Tesla Motors Inc has clear plans to surpass its status as producer of luxurious electric cars. While it is true the young car maker surges strongly through the auto industry, being considered when consumers are at home seems just as appealing to Elon Musk and his company as being wowed on the road. Promising to bring sexy back to solar, the Tesla chief exec went up on stage at LA’s Universal Studios on Friday evening. There he unveiled his company’s next step towards becoming a rounded, clean energy giant.
Roof tiles. That is what the eccentric Tesla CEO revealed last night before several hundred invited guests. Part of the firm’s agenda was to offset the negativity still looming over its controversial merger with SolarCity. However, Musk seemed mostly set on proving just how easy it will be to rake in household consumers with the combined efforts of the two energy companies. They were by no means mere ordinary tiles, of course. Made of glass, the textured roof pieces are fitted with solar cells and nearly indistinguishable from ordinary roof tiles.
Tesla moves in on solar
Making solar tiles just as appealing as electric cars have become in recent years is what Tesla plans to do, Musk reports. Every household roof can and should be solar according to the chief exec. And why not? They’re cost effective in the long run and sustainable. Their mass use can ease entire communities off their reliance on non-renewable power.
“We need to make solar panels as appealing as electric cars have become,” the CEO insisted. “It needs to be beautiful, affordable and seamlessly integrated.” If all those bases are covered and such technology is a made readily available, “why would you go any other direction?”
Musk directed the audience’s attention to a set of houses on Universal’s Wisteria Lane. For those not familiar with set, it is used in the series Desperate Housewives. Regardless, the CEO proved just how close to normal tiles they appear by telling the invited onlookers that all the houses were actually fitted with Tesla’s solar tiles.
“From the street, it was virtually impossible to tell; the roofs retained a variety of traditional looks, from textured slate shingle to terra cotta tile,” the Wire reports.
Glancing at the solar tiles from low angles makes them look solid and nontransparent. It is only upon closer inspection that one sees they are see-through, showing the hidden cells hidden within. The trick lies in a special coating that changes transparency based on the angle at which it is viewed. This effect is much like the privacy-enabling screens on most modern laptops and smartphones, which can appear dimmed to people not directly in front of these devices. The bottom line is that sunlight passes through the glass tiles just fine while anyone at ground-level sees conventional roof tiles.
A roof made of glass, Elon? Really?
Though appealing to look at, a whole heap of factors naturally spring to the mind of the skeptical buyer, and rightly so. What would the cost of maintaining these tiles be over the years? Can they withstand the heat, cold and extreme weather conditions like hail? Musk took care of such concerns by showing the audience clips of drop tests. These proved the solar tiles are more durable than normal slate or clay tiles.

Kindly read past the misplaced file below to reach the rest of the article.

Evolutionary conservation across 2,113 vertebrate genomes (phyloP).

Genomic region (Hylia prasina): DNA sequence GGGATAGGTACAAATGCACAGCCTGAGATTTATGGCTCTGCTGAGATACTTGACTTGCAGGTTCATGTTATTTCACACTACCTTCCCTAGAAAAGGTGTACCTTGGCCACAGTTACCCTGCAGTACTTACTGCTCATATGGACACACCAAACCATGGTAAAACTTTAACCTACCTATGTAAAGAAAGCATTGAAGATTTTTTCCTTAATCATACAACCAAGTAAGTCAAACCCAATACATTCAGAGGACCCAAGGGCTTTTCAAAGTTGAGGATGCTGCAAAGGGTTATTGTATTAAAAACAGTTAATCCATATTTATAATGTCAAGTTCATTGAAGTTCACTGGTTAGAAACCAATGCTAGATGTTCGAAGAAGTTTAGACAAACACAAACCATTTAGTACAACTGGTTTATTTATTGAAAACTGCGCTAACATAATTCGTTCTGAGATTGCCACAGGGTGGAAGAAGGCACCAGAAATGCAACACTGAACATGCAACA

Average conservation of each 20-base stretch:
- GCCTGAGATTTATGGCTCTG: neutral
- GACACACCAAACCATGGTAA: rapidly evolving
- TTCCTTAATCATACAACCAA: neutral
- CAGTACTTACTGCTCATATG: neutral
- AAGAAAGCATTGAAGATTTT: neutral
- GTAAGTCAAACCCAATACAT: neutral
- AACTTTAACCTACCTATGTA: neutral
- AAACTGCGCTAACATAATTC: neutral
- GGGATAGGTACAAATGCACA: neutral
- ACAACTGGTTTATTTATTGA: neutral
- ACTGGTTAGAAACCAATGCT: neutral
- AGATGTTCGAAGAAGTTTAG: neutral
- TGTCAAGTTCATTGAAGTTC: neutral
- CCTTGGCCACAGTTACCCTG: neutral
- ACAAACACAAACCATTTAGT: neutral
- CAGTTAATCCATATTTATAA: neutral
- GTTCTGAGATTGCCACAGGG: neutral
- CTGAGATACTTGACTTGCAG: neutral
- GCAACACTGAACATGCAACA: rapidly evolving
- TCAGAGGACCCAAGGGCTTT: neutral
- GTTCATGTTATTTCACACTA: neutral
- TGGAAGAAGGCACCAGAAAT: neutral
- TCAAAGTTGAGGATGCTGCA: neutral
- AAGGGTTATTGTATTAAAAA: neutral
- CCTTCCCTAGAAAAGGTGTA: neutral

Musk told those present that the tiles have a quasi-infinite lifetime. “[They’re] never going to wear out.”
Pushing the Tesla Powerwall
On Friday the benefit of adopting SolarCity Corp. in order to enhance the value of Tesla’s existing products was also made clear. Elon Musk showcased Version 2 of the Tesla Powerwall that same evening. The company’s solar rooftops are made to work with the new household battery. The Powerwall and Powerpack – its industrial counterpart — were revealed last year in April. It is a home battery that collects electricity from either the city grid or solar panels. It can be used to energize homes and businesses or as a back-up power supply.
Tesla’s new rooftop tech has all the workings of a successful strategy, says Andy Ogden. He chairs the Industrial Design Department at California’s ArtCenter College of Design. “If he can make it easier, and less expensive and more attractive for roofs to be solar, then that will drive the uptake of battery systems.”
A winning strategy
Tesla’s goal to seamlessly integrate clean energy solutions into existing markets forms part of a master plan that will see the company grow into a formidable road and household name. All this will take place while offering extremely stylish products. The firm takes a page from the success of its appealing luxury EVs. A sleek glass roof that powers your home but looks like any other holds the same appeal that draws buyers to an elegant car with a sporty edge but actually runs on a electricity.
Sure, normal solar panels get the job done, but one can’t deny that they often sit hideously on rooftops and lessen the look of homes. Tesla has repeatedly gone out of its way to prove that going green doesn’t mean you have to sacrifice style. The shame is that this is usually the drawback of products that can save the planet.
No price details were made available for Tesla Motor Inc.’s solar tiles or when they will be out on the market. The new Powerwall goes for $5,500 for 14kWh of storage and a peak power draw of 7kWh. A single one of these is able to power an ordinary four bedroom home for an entire day.